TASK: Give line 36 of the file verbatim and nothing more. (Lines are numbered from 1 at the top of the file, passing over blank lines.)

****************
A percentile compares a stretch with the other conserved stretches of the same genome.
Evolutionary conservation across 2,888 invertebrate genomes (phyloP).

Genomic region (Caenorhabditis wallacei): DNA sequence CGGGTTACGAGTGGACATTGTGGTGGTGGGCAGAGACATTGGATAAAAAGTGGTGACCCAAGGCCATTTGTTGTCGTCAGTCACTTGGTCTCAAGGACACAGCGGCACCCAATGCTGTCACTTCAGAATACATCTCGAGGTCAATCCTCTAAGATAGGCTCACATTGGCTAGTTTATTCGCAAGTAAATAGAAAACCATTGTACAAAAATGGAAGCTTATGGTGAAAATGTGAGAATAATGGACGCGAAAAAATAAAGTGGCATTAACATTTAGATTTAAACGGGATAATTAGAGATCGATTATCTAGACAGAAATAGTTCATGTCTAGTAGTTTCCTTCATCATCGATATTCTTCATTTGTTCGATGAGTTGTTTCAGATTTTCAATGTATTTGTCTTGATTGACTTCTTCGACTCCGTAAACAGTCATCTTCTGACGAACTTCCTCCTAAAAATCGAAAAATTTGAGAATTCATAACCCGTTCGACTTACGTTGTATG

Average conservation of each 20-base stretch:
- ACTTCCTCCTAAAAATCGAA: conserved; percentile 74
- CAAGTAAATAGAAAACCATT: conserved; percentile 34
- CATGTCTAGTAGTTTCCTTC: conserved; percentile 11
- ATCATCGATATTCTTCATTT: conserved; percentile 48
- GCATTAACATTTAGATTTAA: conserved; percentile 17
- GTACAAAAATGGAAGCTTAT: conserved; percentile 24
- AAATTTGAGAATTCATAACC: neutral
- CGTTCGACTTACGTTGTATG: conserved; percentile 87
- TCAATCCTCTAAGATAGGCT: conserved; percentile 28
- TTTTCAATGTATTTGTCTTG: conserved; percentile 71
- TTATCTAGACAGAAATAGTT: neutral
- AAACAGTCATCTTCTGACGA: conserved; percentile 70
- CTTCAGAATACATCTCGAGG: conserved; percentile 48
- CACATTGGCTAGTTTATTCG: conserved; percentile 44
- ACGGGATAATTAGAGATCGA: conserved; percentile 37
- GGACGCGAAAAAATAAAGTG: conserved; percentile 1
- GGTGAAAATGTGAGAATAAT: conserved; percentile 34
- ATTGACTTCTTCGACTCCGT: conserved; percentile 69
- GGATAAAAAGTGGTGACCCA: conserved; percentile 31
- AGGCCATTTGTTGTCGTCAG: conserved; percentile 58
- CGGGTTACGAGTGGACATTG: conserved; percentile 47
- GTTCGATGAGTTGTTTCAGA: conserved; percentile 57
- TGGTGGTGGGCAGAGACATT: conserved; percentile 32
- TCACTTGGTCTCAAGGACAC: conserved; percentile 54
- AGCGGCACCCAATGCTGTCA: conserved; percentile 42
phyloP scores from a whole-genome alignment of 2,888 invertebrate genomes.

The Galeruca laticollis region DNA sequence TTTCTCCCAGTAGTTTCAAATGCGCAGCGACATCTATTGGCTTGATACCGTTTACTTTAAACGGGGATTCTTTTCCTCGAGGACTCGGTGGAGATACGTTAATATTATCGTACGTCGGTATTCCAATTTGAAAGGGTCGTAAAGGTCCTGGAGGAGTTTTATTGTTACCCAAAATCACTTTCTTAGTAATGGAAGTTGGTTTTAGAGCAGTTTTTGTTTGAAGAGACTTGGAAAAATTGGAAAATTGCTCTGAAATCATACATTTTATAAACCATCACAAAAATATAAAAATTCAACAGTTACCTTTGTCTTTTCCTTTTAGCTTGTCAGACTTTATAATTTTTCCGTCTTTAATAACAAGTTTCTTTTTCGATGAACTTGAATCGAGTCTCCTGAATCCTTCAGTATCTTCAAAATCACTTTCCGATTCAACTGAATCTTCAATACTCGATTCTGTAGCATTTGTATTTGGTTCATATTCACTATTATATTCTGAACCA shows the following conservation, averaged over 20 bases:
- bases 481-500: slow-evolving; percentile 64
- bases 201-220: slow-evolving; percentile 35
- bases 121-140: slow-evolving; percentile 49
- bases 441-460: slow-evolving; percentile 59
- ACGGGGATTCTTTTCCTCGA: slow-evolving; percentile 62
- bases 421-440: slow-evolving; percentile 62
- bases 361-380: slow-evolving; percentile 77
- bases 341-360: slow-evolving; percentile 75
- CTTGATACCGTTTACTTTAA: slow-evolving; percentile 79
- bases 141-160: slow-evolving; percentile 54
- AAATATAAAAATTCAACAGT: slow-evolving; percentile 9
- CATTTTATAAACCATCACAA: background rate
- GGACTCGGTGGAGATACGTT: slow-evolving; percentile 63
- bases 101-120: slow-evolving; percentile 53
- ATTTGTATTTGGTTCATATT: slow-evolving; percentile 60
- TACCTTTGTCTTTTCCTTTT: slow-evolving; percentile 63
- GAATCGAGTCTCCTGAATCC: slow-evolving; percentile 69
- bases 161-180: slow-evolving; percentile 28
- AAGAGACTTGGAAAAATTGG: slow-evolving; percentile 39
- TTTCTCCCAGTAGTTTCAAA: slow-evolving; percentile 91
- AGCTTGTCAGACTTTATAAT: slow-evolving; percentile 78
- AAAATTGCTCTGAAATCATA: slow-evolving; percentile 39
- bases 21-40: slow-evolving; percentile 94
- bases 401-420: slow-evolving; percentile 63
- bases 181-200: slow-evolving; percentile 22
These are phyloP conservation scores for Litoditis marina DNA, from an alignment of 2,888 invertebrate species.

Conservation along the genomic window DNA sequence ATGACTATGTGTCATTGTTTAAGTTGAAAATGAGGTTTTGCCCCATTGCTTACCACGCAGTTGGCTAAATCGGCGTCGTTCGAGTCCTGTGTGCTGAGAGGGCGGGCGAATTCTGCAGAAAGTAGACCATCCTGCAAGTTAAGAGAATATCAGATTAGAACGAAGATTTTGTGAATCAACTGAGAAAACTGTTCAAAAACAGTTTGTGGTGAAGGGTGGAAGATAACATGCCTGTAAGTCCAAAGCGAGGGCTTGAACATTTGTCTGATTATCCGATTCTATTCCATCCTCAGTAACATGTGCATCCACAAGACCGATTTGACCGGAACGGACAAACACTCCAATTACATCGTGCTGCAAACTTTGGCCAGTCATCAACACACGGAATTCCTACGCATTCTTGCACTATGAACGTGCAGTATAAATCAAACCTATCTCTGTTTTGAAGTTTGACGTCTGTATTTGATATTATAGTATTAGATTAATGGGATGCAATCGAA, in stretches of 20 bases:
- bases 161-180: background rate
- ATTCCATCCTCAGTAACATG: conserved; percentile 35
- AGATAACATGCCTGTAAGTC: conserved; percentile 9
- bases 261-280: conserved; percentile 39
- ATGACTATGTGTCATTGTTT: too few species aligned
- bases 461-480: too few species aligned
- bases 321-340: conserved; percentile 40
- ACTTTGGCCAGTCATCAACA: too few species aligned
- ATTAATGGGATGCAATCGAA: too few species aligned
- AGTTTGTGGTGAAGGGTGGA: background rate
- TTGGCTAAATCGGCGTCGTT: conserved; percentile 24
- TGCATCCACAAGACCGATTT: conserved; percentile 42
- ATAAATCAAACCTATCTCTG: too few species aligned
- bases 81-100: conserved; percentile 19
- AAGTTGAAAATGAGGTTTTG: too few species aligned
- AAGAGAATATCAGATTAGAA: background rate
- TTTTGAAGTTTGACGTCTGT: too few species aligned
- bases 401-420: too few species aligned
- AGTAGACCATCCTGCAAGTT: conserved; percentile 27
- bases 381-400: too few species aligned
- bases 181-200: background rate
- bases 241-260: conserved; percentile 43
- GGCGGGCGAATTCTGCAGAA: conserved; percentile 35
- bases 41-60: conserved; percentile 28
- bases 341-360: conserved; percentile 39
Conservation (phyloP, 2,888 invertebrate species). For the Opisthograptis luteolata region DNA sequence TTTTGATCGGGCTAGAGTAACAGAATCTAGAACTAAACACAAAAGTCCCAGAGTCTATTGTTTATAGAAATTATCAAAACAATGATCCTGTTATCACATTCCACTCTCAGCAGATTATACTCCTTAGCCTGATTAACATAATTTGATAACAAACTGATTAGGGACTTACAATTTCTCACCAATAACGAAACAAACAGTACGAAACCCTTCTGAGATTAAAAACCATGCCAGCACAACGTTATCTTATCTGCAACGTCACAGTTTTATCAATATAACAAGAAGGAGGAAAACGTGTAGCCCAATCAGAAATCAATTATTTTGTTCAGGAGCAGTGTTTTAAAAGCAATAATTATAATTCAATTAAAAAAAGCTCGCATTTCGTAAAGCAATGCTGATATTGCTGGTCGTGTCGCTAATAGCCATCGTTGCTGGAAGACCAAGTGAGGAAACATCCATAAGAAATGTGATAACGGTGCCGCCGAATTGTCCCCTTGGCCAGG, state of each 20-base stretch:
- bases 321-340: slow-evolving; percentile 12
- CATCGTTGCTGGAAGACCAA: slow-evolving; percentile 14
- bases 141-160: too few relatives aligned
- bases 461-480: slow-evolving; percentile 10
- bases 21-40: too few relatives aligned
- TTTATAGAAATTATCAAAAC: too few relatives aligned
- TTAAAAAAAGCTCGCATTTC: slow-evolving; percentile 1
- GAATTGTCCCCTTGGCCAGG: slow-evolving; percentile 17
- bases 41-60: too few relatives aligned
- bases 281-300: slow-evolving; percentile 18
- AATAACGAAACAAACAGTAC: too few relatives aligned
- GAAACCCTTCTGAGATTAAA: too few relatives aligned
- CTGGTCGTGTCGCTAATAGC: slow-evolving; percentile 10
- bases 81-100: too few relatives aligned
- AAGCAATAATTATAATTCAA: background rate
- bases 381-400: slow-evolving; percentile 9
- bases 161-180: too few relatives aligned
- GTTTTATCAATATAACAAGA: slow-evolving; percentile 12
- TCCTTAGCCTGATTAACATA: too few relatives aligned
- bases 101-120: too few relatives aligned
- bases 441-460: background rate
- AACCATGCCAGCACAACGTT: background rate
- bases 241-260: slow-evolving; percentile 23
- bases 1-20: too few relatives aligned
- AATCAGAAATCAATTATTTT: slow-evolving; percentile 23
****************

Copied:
- ACGGGGATTCTTTTCCTCGA: slow-evolving; percentile 62